Raveberry is a multi user music server that allows democratic selection of songs.

It provides an intuitive interface for requesting songs and changing their order according to the rating that users have made. It supports Youtube and Spotify as sources for music.



Raveberry is meant to be installed on a Raspberry Pi. Then it works as a portable music server which you can take with you wherever you are. I use a Raspberry Pi 4B for development and testing of the software, but Raveberry should work on any Debian based Linux.

Raveberry is available on PyPi:

wget -q -O - https://apt.mopidy.com/mopidy.gpg | sudo apt-key add -
sudo wget -q -O /etc/apt/sources.list.d/mopidy.list https://apt.mopidy.com/buster.list
sudo apt-get update
sudo apt-get install -y python3-pip ffmpeg atomicparsley mopidy redis-server libspotify-dev libglib2.0-dev libgirepository1.0-dev libcairo2-dev gstreamer1.0-plugins-bad

pip3 install raveberry
raveberry run

Depending on your distribution, you may need to write ~/.local/bin/raveberry run or add that to your PATH. raveberry run will start a basic version of Raveberry that can be tested on http://localhost:8000/ (The server is running if you see Quit the server with CONTROL-C.).

If you want to install Raveberry system wide and make it fully featured, you can use the following command:

raveberry system-install

This assumes you have a working system with root access. If you need help setting up your Raspberry Pi, consider visiting this guide.

You can customize your installation with the config file at config/raveberry.ini. (Or at the location the installer tells you)

Although everything should work fine, I recommend taking a backup of your system. On a Raspberry Pi this is easily done by creating a copy of its SD card.

During installation you will be asked to provide a password for the admin user. This user is allowed to modify the database and change the system configuration, so choose a sensible password.

The installation will take at most 30 minutes, most of which is spent on installing/updating packages. You might need to reboot afterwards for all changes to take effect.

After the installation has finished http://raveberry/ is up and ready to play music (go ahead and try now!). You can visit http://raveberry/login/ and log in as the admin user with your provided admin password. If you take a look at http://raveberry/settings (which is also linked from the dropdown) you can see various configuration possibilities. For more information about these settings and privileges in general refer to docs/privileges.md.

An introduction to basic functionality can be found in docs/functionality.md. Or just visit http://raveberry/ and find out for yourself ; )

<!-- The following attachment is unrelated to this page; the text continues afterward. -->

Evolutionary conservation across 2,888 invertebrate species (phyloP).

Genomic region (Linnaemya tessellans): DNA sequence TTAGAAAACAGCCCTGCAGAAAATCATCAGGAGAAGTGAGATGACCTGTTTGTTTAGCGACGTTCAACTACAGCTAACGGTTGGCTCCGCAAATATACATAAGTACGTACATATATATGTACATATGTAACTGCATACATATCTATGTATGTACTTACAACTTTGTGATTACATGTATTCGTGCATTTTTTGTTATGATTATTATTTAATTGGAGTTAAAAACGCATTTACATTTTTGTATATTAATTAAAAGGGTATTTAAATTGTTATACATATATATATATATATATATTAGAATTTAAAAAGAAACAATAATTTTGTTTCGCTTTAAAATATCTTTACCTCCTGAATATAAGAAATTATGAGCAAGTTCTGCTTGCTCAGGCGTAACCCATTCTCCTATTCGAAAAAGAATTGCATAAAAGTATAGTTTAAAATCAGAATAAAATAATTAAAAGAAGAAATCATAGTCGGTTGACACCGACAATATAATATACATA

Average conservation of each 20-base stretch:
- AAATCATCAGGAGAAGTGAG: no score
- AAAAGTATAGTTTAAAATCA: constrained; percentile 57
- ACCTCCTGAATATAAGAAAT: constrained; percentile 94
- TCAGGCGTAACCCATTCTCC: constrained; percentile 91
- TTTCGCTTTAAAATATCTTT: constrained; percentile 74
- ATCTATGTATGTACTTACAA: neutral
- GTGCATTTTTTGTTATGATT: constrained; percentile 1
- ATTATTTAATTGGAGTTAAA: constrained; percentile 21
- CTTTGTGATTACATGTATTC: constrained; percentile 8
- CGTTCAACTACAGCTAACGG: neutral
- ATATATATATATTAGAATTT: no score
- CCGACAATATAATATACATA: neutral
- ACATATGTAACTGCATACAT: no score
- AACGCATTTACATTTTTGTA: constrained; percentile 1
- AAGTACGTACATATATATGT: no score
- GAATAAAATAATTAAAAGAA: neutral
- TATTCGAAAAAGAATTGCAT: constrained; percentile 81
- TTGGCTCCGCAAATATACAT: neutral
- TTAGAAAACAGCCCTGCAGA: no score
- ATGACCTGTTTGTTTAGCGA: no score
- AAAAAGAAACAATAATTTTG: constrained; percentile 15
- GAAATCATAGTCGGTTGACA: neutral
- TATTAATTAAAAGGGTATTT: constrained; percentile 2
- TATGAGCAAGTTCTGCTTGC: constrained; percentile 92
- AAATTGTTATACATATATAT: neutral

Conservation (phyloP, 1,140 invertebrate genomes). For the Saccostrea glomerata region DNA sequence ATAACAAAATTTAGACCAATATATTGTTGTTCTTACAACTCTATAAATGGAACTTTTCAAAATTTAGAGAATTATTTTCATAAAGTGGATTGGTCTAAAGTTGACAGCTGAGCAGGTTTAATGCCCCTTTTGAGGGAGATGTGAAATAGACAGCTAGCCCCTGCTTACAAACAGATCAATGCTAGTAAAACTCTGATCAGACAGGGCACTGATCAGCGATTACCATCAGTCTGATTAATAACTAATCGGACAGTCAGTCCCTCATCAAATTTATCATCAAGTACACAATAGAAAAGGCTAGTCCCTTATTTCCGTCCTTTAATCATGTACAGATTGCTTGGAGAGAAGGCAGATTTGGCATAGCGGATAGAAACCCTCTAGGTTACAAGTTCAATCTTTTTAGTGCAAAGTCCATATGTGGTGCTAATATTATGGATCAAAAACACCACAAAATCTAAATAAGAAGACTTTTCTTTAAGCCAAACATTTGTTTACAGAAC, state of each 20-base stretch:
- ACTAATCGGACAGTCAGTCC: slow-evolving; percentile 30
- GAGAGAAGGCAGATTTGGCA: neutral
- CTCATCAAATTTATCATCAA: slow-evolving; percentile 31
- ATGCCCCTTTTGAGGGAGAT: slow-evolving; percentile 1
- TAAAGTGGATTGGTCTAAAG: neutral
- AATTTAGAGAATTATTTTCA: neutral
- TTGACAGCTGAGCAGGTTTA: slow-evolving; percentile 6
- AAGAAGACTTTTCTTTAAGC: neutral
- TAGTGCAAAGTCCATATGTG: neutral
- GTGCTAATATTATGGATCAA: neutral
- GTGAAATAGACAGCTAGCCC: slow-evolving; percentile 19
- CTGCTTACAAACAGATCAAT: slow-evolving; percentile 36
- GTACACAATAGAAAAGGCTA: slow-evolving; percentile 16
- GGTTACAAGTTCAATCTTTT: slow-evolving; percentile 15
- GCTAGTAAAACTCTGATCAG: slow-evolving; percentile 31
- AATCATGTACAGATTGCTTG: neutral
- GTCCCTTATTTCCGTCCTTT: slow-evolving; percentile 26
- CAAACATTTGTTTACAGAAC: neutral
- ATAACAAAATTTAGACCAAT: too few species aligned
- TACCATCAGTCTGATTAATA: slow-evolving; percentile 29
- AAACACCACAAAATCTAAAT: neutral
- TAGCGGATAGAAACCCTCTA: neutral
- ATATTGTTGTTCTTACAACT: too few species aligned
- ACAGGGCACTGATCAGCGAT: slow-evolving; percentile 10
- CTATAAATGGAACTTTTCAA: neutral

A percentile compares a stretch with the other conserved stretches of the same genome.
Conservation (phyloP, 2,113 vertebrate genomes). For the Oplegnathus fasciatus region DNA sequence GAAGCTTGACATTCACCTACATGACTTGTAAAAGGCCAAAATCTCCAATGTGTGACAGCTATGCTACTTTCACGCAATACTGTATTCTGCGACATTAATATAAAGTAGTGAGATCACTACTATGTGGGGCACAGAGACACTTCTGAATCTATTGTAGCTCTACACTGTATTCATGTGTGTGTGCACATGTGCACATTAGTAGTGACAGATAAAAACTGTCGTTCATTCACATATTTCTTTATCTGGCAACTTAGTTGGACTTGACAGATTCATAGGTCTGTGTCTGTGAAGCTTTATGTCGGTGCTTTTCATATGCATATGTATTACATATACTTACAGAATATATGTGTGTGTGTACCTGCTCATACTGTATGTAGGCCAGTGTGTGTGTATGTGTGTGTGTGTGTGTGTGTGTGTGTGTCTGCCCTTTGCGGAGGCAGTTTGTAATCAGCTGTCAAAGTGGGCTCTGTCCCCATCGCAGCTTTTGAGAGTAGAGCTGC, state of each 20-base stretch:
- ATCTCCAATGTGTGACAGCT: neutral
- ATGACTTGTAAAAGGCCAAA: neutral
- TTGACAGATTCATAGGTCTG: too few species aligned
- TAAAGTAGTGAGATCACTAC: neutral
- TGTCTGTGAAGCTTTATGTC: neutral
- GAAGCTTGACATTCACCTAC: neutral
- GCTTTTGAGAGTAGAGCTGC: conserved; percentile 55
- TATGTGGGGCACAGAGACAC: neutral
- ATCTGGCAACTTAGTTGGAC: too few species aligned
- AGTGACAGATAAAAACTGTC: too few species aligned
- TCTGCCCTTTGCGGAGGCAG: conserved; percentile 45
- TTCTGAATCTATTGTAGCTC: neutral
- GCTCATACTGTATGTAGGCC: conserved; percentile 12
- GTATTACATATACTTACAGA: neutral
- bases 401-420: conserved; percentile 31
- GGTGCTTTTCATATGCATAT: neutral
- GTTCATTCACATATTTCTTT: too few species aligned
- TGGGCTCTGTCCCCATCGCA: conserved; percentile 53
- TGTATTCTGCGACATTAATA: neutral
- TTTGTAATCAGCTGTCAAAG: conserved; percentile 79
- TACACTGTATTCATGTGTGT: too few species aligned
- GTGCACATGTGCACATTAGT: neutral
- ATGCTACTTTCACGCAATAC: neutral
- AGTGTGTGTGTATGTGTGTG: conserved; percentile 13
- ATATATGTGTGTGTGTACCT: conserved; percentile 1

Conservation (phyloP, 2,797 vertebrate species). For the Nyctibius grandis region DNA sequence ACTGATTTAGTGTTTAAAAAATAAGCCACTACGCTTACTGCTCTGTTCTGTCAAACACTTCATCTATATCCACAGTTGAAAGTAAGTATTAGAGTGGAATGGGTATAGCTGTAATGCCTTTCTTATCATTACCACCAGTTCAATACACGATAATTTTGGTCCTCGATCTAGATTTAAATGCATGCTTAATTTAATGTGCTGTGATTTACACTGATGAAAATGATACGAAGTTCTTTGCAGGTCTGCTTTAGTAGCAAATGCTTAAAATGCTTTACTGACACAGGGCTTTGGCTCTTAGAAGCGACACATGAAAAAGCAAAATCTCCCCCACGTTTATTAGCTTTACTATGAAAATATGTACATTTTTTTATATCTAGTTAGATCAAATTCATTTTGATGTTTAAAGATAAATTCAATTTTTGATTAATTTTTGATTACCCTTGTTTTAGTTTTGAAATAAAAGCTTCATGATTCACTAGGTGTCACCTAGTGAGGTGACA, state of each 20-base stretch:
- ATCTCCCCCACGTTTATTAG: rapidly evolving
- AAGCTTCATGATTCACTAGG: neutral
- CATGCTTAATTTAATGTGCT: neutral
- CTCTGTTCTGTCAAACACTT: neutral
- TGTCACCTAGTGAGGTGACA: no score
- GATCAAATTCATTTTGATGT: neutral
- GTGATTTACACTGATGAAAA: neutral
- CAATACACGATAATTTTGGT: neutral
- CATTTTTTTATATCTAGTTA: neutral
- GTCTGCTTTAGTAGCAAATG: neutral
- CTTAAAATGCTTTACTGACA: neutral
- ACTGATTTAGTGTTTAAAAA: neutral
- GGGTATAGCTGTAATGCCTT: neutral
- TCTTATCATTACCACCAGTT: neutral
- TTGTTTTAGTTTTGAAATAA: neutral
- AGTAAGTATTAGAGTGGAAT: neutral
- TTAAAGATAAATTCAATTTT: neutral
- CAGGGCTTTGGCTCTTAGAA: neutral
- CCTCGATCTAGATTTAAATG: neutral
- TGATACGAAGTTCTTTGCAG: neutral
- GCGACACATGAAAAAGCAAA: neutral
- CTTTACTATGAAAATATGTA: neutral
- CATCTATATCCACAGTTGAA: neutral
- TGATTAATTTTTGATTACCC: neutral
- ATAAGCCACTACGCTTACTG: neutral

A Note about Ubuntu 18.04

Mopidy 3.0 requires Python 3.7, while Ubuntu 18.04 ships with Python 3.6. It is possible to install it nevertheless, but it is not trivial. Refer to this guide for instructions.


  • Live Updates:
    Web page content is updated instantly using websockets.

  • Complementary App:
    Shareberry lets you share songs directly from your phone to Raveberry.

  • Hotspot:
    Provides a WiFi network for access in areas without proper infrastructure. Can double as a repeater.

  • Remote URL:
    Specify a domain to make your Raveberry accessible from the world wide web.

  • Privilege Levels:
    Grant users additional permissions like playback control.

  • Youtube Support:
    With youtube-dl as a media provider, all of Youtube is available to play.

  • Spotify Support:
    Raveberry's music player mopidy can play songs from Spotify, if you to log in with your account.

  • Graphical Admin Interface:
    Raveberry features a convenient way of modifying the behavior of the server, like hotspot configuration or download limitation.

  • Bluetooth support
    Use your bluetooth speakers with Raveberry, removing the need of an aux cable.

  • Screen visualization:
    With the tool cava, the current music is split into its frequencies and visualized on a connected screen. (See screenshot below)

  • Audio visualization:
    Using the same tool, Raveberry can also make connected LEDs flash to the rhythm of the music.


Optional Hardware Additions

Some of Raveberry's features rely on additional hardware. If you want to use all of them, consider upgrading your Raspberry Pi with one of these one of items:

  • WiFi Dongle:
    To provide a WiFi network for users to connect, you have to set up a second network interface. If disabled, your users have to be in the same network as the Raveberry, or you have to configure an external URL.

  • LEDs:
    For audio visualization, Raveberry uses the i2c and spi protocols to control connected LEDs. They will automatically be used if they are detected at server startup. For more information see docs/leds.md.

  • USB Sound Card:
    The quality of the internal Raspberry Pi sound card varies from model to model. For a better music experience I recommend using a small USB sound card. If you use one, edit the config file accordingly.

  • USB Stick:
    If you don't want to use the Raspberry Pi's internal filesystem, you can insert an external medium like a USB stick. Its label can be specified in the config file and is then used to cache the songs.


During installation a backup folder is created. It contains all files that were overwritten outside of the raveberry/ folder. To undo installation, move these files back to their respective locations using the following command. Take care of changes you made in the meantime!

sudo cp -r backup_{timestamp}/* / 

To remove files created during the setup run

sudo scripts/uninstall.sh

More Information

Feel free to visit docs/ for more information about usage, resources etc.

Don't hesitate to mail me for feedback or open an issue if you experience any problems.